The Pre-Historic Martin Brodeur, As Seen Through Old Family Photos

Share |

Over the weekend, Martin Brodeur won his 650th regular season game. Soon he'll win his 651st, which will elevate his total to an even 100 wins above that of Patrick Roy, his nearest competition in the record books. Victories 640 through 650 have all come after the All Star Break, a stretch during which Brodeur has gone 11-5-1, with a .985 GAA and .925 save percentage. In the process, Brodeur has transformed an injury-riddled season that could have marked his long career's end into an unexpected hurrah that may not even be his last. (To write next season off seems unfair, especially if the Devils manage to lockup All-American Superstar Zach Parise).

It can feel, at times like this, that Martin Brodeur is infinite. Indeed, I can hardly imagine—much less, as somebody who was born in 1986, remember—an NHL without him. Brodeur's NHL goaltending career stretches back to the 1991-92 season when he appeared with New Jersey as a 19-year-old for a handful of games. After a year of seasoning in Utica—who among us would not benefit from a year of seasoning in Utica?—Brodeur made his real NHL debut in 1993-94, winning the Calder Trophy as the league's top rookie, and leading the Devils to an unlikely appearance in the conference finals. The rest is both ongoing and history.

But what about the pre-history? Before he was a ubiquitous presence in NHL creases; even before he played three seasons for Saint Hacynth-Laser, a now-defunct team in the Quebec Major Junior Hockey League (Mario Lemieux once scored 282 points in a 70 game season playing in the QMJHL), Brodeur was, like most of us, a child. And thanks to his father Denis—an Olympic Bronze-medal winning goaltender for Team Canada in 1956, and later professional hockey photographer—that childhood is extremely well-documented.

On, Brodeur's official website, there is a section called Dad's Corner. It's basically the kind of thing any proud parent might put together: a scrap book of anecdotes, photo galleries, and the like. Except most fathers aren't well-regarded hockey photographers and most sons aren't Hall of Fame-caliber hockey players. The result is a look at Brodeur's childhood that is completely liberated from cynicism. The stories section is my favorite, and the fact that the stories themselves seem translated roughly from French only makes them more charming. Each is accompanied by a photo.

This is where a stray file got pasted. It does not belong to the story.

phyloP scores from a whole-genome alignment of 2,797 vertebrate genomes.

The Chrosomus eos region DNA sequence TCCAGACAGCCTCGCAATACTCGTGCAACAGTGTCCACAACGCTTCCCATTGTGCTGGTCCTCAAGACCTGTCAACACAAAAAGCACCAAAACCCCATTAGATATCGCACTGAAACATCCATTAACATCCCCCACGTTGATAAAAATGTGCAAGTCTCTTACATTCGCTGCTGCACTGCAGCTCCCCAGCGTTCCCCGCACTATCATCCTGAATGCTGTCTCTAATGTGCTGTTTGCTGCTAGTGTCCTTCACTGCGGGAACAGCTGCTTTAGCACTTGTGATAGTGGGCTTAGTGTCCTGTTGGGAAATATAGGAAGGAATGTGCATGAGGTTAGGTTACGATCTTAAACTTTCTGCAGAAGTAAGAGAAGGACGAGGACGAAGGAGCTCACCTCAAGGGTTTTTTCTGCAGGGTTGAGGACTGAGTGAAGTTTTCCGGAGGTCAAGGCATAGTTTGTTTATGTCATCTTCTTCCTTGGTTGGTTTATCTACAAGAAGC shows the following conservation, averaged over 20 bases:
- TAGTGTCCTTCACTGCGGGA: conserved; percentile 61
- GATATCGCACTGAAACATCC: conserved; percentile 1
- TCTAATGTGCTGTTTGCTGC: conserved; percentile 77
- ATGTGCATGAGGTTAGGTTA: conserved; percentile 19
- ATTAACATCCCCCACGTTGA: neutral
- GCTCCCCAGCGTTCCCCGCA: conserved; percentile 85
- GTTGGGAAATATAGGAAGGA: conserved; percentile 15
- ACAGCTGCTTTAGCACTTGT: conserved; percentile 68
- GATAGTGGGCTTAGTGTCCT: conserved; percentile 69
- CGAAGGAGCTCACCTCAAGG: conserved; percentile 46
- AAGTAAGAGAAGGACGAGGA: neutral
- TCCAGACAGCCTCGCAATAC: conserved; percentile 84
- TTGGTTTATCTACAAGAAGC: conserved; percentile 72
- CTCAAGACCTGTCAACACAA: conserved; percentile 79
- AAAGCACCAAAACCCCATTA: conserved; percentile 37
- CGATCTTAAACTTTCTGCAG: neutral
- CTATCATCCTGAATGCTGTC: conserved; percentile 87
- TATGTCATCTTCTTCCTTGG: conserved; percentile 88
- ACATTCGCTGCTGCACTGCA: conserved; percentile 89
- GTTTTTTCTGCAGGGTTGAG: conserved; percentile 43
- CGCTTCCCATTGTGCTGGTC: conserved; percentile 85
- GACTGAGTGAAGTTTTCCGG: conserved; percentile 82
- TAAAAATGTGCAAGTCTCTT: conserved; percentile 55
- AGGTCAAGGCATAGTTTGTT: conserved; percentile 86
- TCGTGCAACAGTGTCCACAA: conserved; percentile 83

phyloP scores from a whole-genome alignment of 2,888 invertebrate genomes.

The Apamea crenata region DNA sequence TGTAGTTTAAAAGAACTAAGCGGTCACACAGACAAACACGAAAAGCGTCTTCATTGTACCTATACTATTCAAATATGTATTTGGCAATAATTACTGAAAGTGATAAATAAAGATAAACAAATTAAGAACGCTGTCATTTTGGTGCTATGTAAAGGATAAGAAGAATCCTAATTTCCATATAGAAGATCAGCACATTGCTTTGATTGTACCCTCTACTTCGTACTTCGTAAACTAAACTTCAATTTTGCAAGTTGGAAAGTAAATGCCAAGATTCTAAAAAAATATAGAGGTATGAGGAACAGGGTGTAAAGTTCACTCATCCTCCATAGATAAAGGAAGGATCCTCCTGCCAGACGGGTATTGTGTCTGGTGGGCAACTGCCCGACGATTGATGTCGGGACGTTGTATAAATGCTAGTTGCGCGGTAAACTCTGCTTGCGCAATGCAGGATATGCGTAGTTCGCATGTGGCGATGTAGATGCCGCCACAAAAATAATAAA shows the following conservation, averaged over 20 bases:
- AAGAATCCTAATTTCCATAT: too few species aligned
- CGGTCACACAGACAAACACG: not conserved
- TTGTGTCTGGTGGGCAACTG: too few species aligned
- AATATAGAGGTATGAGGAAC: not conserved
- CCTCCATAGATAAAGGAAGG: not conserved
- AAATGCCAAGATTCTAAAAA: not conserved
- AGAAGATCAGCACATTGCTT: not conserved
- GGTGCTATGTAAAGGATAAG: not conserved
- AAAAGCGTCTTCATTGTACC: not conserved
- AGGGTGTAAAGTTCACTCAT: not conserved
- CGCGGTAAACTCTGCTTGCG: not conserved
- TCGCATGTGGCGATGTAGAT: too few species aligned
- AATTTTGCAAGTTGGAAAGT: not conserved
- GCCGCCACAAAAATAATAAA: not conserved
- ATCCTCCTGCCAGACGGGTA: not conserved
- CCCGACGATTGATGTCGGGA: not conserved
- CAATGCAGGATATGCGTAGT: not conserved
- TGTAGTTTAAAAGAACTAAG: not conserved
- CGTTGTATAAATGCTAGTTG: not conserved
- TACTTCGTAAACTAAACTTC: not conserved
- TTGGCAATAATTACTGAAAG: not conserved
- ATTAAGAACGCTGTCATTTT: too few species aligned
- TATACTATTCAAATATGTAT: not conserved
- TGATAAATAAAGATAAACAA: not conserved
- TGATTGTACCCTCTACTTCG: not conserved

It is while playing hockey in the street that Martin gets a taste of the game. Along with his brother and his friends, with whom he still remains in contact, he played for long hours stopping only to eat. As a tiny toddler, Martin was using my old equipment and caught the puck with his right hand; he changed for the left hand when he got his own equipment with his Novice team.

Some of the photos and captions are just old-fashioned parental bragging:


I always liked to attend my son's hockey games with my camera. The family album contains lots of photos. Here is Martin making a split save with his St-Leonard Atom hockey team, he already had style.

My personal favorite is this shot of teenage Brodeur rocking the OP cap in celebrated company. His brother Denis Jr. one-ups him with a sleeveless Iron Maiden shirt. Baseball-wise, his other brother Claude one-upped both of them: he was a minor league pitcher in the Expos system.


Each winter Martin and Denis would spend one week at West Palm Beach during the school break. I used to bring both of them to the Expos training camp where I was working as a photographer. I took this picture with Pete Rose and later had it autographed for them.

These are the kinds of pictures and stories that, had Martin Brodeur did not become an all-time great goaltender, would have made him cringe. They might make him cringe anyway. The site also has recipes from Brodeur's mother that I have yet to try my hand at and photos from Brodeur's father's playing days dating back to the 1930s. It's good, every once in a while, to see a piece of an athlete's life presented without spin or ulterior motive.

Share |


So much style. I think Beuav (#4) takes it for the left-handed skyhook shot.

There's no dad story about it yet, but I like this picture of Martin and Youppi, because, really, who doesn't like Youppi?

Devils made the Eastern Conference finals at the conclusion of the 93-94 season (his rookie year and they year that he won the Calder)Lost to Rangers in double OT on Matteau's wrap around goal. It wasn't until the lockout shortened 94-95 season did the Devils make it to the Stanley Cup finals.

That is correct! I apologize for having sinned against Mike Richter.

(I also appreciate the casually pejorative use of lockout shortened 93-94 season by a user with the name NYSpotsfan.)

Post has been fixed.